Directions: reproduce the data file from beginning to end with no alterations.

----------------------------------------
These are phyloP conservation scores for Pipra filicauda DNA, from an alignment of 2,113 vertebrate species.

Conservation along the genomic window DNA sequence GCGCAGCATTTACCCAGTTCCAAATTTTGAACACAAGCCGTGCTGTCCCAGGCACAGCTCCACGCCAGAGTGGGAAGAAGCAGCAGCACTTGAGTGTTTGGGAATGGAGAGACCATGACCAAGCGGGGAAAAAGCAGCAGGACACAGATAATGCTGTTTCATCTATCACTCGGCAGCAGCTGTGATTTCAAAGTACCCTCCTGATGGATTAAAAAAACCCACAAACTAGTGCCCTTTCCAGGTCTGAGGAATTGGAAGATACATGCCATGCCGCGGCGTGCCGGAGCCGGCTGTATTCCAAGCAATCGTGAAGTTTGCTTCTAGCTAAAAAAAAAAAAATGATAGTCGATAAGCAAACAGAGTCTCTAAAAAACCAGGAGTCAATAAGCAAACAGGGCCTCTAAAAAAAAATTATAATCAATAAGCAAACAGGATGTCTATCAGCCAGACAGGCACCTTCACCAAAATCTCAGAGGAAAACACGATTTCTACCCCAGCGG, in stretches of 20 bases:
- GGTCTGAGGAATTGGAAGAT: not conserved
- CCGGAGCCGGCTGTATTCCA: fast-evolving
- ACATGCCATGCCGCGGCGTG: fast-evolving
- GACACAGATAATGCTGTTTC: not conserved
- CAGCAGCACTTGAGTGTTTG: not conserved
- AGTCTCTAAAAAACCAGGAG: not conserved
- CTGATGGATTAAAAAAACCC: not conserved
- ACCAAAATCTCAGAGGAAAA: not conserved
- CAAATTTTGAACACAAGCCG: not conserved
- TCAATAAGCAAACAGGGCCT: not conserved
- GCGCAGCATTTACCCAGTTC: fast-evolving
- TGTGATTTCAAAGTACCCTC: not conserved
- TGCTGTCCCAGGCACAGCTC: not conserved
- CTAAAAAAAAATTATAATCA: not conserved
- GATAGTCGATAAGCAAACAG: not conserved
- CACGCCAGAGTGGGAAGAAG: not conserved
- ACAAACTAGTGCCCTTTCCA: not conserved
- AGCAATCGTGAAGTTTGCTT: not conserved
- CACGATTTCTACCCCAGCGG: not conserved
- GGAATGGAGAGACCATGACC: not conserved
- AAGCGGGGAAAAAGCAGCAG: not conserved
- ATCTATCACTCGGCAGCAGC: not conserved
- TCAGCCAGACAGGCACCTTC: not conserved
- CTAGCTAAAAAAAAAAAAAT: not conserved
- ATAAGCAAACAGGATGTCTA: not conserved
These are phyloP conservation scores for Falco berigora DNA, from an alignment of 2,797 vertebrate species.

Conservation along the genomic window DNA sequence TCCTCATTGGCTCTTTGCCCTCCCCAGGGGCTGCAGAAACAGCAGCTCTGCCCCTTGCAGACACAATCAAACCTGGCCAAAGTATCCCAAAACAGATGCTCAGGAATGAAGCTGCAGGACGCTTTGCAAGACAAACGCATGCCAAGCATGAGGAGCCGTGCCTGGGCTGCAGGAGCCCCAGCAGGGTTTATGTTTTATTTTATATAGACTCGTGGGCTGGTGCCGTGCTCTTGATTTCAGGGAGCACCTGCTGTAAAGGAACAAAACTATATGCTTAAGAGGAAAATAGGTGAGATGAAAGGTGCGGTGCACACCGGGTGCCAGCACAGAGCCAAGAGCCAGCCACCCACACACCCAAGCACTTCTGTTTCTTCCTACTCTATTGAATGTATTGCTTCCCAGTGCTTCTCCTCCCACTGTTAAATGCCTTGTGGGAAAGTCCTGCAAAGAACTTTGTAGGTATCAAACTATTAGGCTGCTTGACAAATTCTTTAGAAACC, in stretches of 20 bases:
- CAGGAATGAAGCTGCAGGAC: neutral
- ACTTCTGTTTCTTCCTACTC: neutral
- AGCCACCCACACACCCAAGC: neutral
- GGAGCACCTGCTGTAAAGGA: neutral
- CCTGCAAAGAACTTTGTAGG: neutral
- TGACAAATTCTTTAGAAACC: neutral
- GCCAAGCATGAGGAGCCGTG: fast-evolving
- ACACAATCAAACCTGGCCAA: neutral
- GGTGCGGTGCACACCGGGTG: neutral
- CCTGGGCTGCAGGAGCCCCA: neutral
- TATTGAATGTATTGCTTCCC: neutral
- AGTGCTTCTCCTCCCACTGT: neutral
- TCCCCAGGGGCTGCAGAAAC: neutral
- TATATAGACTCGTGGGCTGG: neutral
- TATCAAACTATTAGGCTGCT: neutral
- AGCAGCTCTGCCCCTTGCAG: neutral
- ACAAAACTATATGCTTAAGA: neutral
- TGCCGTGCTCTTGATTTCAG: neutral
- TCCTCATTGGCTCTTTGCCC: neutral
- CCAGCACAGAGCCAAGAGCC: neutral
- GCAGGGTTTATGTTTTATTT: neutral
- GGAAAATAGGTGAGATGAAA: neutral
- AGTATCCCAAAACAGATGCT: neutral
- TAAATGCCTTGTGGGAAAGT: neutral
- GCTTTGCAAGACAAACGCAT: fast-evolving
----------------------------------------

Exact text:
These are phyloP conservation scores for Pipra filicauda DNA, from an alignment of 2,113 vertebrate species.

Conservation along the genomic window DNA sequence GCGCAGCATTTACCCAGTTCCAAATTTTGAACACAAGCCGTGCTGTCCCAGGCACAGCTCCACGCCAGAGTGGGAAGAAGCAGCAGCACTTGAGTGTTTGGGAATGGAGAGACCATGACCAAGCGGGGAAAAAGCAGCAGGACACAGATAATGCTGTTTCATCTATCACTCGGCAGCAGCTGTGATTTCAAAGTACCCTCCTGATGGATTAAAAAAACCCACAAACTAGTGCCCTTTCCAGGTCTGAGGAATTGGAAGATACATGCCATGCCGCGGCGTGCCGGAGCCGGCTGTATTCCAAGCAATCGTGAAGTTTGCTTCTAGCTAAAAAAAAAAAAATGATAGTCGATAAGCAAACAGAGTCTCTAAAAAACCAGGAGTCAATAAGCAAACAGGGCCTCTAAAAAAAAATTATAATCAATAAGCAAACAGGATGTCTATCAGCCAGACAGGCACCTTCACCAAAATCTCAGAGGAAAACACGATTTCTACCCCAGCGG, in stretches of 20 bases:
- GGTCTGAGGAATTGGAAGAT: not conserved
- CCGGAGCCGGCTGTATTCCA: fast-evolving
- ACATGCCATGCCGCGGCGTG: fast-evolving
- GACACAGATAATGCTGTTTC: not conserved
- CAGCAGCACTTGAGTGTTTG: not conserved
- AGTCTCTAAAAAACCAGGAG: not conserved
- CTGATGGATTAAAAAAACCC: not conserved
- ACCAAAATCTCAGAGGAAAA: not conserved
- CAAATTTTGAACACAAGCCG: not conserved
- TCAATAAGCAAACAGGGCCT: not conserved
- GCGCAGCATTTACCCAGTTC: fast-evolving
- TGTGATTTCAAAGTACCCTC: not conserved
- TGCTGTCCCAGGCACAGCTC: not conserved
- CTAAAAAAAAATTATAATCA: not conserved
- GATAGTCGATAAGCAAACAG: not conserved
- CACGCCAGAGTGGGAAGAAG: not conserved
- ACAAACTAGTGCCCTTTCCA: not conserved
- AGCAATCGTGAAGTTTGCTT: not conserved
- CACGATTTCTACCCCAGCGG: not conserved
- GGAATGGAGAGACCATGACC: not conserved
- AAGCGGGGAAAAAGCAGCAG: not conserved
- ATCTATCACTCGGCAGCAGC: not conserved
- TCAGCCAGACAGGCACCTTC: not conserved
- CTAGCTAAAAAAAAAAAAAT: not conserved
- ATAAGCAAACAGGATGTCTA: not conserved
These are phyloP conservation scores for Falco berigora DNA, from an alignment of 2,797 vertebrate species.

Conservation along the genomic window DNA sequence TCCTCATTGGCTCTTTGCCCTCCCCAGGGGCTGCAGAAACAGCAGCTCTGCCCCTTGCAGACACAATCAAACCTGGCCAAAGTATCCCAAAACAGATGCTCAGGAATGAAGCTGCAGGACGCTTTGCAAGACAAACGCATGCCAAGCATGAGGAGCCGTGCCTGGGCTGCAGGAGCCCCAGCAGGGTTTATGTTTTATTTTATATAGACTCGTGGGCTGGTGCCGTGCTCTTGATTTCAGGGAGCACCTGCTGTAAAGGAACAAAACTATATGCTTAAGAGGAAAATAGGTGAGATGAAAGGTGCGGTGCACACCGGGTGCCAGCACAGAGCCAAGAGCCAGCCACCCACACACCCAAGCACTTCTGTTTCTTCCTACTCTATTGAATGTATTGCTTCCCAGTGCTTCTCCTCCCACTGTTAAATGCCTTGTGGGAAAGTCCTGCAAAGAACTTTGTAGGTATCAAACTATTAGGCTGCTTGACAAATTCTTTAGAAACC, in stretches of 20 bases:
- CAGGAATGAAGCTGCAGGAC: neutral
- ACTTCTGTTTCTTCCTACTC: neutral
- AGCCACCCACACACCCAAGC: neutral
- GGAGCACCTGCTGTAAAGGA: neutral
- CCTGCAAAGAACTTTGTAGG: neutral
- TGACAAATTCTTTAGAAACC: neutral
- GCCAAGCATGAGGAGCCGTG: fast-evolving
- ACACAATCAAACCTGGCCAA: neutral
- GGTGCGGTGCACACCGGGTG: neutral
- CCTGGGCTGCAGGAGCCCCA: neutral
- TATTGAATGTATTGCTTCCC: neutral
- AGTGCTTCTCCTCCCACTGT: neutral
- TCCCCAGGGGCTGCAGAAAC: neutral
- TATATAGACTCGTGGGCTGG: neutral
- TATCAAACTATTAGGCTGCT: neutral
- AGCAGCTCTGCCCCTTGCAG: neutral
- ACAAAACTATATGCTTAAGA: neutral
- TGCCGTGCTCTTGATTTCAG: neutral
- TCCTCATTGGCTCTTTGCCC: neutral
- CCAGCACAGAGCCAAGAGCC: neutral
- GCAGGGTTTATGTTTTATTT: neutral
- GGAAAATAGGTGAGATGAAA: neutral
- AGTATCCCAAAACAGATGCT: neutral
- TAAATGCCTTGTGGGAAAGT: neutral
- GCTTTGCAAGACAAACGCAT: fast-evolving